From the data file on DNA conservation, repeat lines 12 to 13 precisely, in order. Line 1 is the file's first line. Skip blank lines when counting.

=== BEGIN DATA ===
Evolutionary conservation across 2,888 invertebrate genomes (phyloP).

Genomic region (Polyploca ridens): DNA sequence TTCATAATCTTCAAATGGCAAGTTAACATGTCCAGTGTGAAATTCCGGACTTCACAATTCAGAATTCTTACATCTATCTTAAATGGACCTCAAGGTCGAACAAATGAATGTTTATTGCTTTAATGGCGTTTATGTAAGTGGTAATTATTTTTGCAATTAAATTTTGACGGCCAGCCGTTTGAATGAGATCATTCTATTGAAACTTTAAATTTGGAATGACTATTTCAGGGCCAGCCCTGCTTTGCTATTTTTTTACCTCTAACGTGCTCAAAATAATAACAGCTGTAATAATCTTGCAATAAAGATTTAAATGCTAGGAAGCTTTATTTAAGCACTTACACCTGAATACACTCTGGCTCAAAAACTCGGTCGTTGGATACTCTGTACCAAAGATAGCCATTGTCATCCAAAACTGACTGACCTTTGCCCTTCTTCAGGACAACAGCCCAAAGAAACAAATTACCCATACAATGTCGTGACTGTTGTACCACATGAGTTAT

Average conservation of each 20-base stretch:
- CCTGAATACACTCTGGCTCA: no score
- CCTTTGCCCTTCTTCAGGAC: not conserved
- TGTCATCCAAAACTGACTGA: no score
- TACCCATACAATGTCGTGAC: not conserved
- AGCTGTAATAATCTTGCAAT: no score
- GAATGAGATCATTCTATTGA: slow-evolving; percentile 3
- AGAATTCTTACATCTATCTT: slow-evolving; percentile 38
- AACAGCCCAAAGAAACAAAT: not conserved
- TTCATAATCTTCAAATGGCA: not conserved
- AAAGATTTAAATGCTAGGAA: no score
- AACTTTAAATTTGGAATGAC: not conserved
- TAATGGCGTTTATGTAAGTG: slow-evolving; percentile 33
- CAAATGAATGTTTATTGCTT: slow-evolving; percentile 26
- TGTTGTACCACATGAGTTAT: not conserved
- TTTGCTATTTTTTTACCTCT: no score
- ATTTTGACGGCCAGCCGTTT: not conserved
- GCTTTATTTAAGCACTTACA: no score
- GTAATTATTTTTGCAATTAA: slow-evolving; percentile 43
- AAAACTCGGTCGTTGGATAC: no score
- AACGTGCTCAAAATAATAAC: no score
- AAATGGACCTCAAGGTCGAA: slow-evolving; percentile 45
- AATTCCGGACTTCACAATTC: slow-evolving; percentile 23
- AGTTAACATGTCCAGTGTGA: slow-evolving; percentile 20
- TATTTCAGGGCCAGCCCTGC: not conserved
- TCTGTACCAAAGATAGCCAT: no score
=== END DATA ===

- TTCATAATCTTCAAATGGCA: not conserved
- AAAGATTTAAATGCTAGGAA: no score